Biotechnology Letters 22: 469–472, 2000.
© 2000 Kluwer Academic Publishers. Printed in the Netherlands.
Biodegradation of soil-adsorbed polycyclic aromatic hydrocarbons by the
white rot fungus Pleurotus ostreatus
Facundo J. M
, Vanessa Z. Hern
& Rafael V
Centro de Investigacion Cient´ıﬁca y de Educaci´on Superior de Ensenada, AP 2732, Ensenada, B. C. CP 22830,
Instituto de Biotecnolog´ıa, UNAM AP 510-3, Cuernavaca, Mor., CP 62270, M´exico
Present address: Dept. Acuicultura, CICESE, P.O. Box 434844, San Diego, CA 92143, USA
Author for correspondence (Fax: 52-6-1750534; E-mail: firstname.lastname@example.org)
Received 16 December 1999; Revisions requested 24 December 1999; Revisions received 25 January 2000; Accepted 26 January 2000
Key words: biodegradation,hydrogenperoxide, Pleurotus ostreatus, polycyclic aromatichydrocarbons, surfactants
The white rot fungus, Pleurotus ostreatus, metabolized four soil adsorbed polycyclic aromatic hydrocarbons:
50% of pyrene (0.1 mg g
dry soil), 68% of anthracene and 63% of phenanthrene were mineralized after 21
d. Biodegradation was increased to 75%, 80% and 75%, respectively of the initial concentration when 0.15%
Tween 40 was added. Biodegradation of pyrene in the presence of surfactant and H
(1.0 mM) was 90%.
Benz[a]pyrenewas also oxidized by Pleurotus ostreatus but it is not mineralized.
The current interest in the biodegradation of poly-
cyclic aromatic hydrocarbons (PAHs) is due to some
of these ubiquitous pollutants being suspected as hu-
man carcinogens. PAHs are components of coal tar,
creosote, and crude oil and are formed by the in-
complete combustion of organic material (Bezalel
et al. 1996a). Soils, sludges, and sediments contain-
ing such hazardous wastes as dioxin, polychlorinated
biphenyls, and polycyclic aromatics (PAHs) are of
major concern. Various methods, such as addition of
chemical oxidants, ﬂushing, and microbial degrada-
tion, have been employed to destroy recalcitrant or
hazardous wastes in soils (George & Neufeld 1989).
Some of the most difﬁcult bioremediation problems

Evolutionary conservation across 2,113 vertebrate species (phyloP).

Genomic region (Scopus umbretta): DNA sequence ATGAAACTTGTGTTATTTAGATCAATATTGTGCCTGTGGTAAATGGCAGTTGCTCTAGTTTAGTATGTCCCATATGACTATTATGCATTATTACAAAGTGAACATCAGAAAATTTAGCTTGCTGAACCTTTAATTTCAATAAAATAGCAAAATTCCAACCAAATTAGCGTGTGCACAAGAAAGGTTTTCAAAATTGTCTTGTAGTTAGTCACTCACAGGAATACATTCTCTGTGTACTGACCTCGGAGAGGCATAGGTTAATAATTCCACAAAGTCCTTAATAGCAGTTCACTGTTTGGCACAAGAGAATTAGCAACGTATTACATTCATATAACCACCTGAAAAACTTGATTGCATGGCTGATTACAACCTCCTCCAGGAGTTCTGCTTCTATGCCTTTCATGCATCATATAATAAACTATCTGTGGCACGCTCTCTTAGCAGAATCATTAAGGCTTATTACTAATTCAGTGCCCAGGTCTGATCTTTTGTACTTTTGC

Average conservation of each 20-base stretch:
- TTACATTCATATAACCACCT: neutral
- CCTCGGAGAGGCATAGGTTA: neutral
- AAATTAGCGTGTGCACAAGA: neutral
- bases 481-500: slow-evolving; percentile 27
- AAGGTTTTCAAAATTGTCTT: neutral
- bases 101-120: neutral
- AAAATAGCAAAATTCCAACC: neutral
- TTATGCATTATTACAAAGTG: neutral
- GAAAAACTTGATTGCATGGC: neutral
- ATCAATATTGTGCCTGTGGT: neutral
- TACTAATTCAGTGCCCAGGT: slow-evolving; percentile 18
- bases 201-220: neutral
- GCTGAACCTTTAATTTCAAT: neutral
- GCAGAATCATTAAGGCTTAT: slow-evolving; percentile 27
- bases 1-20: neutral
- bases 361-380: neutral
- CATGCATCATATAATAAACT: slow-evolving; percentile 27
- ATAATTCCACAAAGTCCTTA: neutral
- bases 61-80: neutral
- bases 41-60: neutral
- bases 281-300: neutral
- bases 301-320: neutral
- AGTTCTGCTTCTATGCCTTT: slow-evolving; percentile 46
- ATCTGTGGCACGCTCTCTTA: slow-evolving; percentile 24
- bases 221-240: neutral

involve the decontamination of soils contaminated
with oil and coal tar residues. These problems arise
because of the recalcitrant nature of polycyclic aro-
matic hydrocarbons and the difﬁculties in achieving
effective contact with these substances when they are
associated with the soil (Brodkorb & Legge 1992).
The issue of sorption and bioavailability is of interest
mainly because it is believed that poor availability is
one of the reasons for the limited success of biore-
mediation technology. Research designed to explain
and overcome problems of poor availability of chemi-
cals that are otherwise easily biodegradedwouldmake
bioremediation more widely used. Sorption, it is gen-
erally believed, tends to decrease the availability of the
adsorbed organic compounds (Gray et al. 1994, Laor
et al. 1996).
Fungi do not utilize phenanthrene as the sole
carbon source and energy but instead cometabo-
lize the PAH to hydroxylated products (Sutherland
et al. 1991). Many nonligninolytic fungi metabolize
phenanthrene in a highly regio- and stereoselective
manner, via cytochrome P-450 monooxygenase and
epoxidehydrolase, to producephenanthrenetrans-1,2-
,trans-3,4-, and trans-9,10-dihydrodiol; 1-, 2-, 3-, 4-,
and 9-phenanthrols; and sulfate, glucoside, and glu-
curonide conjugates of the primary metabolite. Rel-
atively few nonligninolytic fungi have the ability to
degrade PAHs to carbon dioxide. In contrast, ligni-
nolytic fungi have the ability to cleave the aromatic
rings and mineralize PAHs (Bezalel et al. 1996b).
Benzo[a]pyrene, B[a]P, a 5-ring polycyclic aro-
matic hydrocarbon, is a carcinogen which can be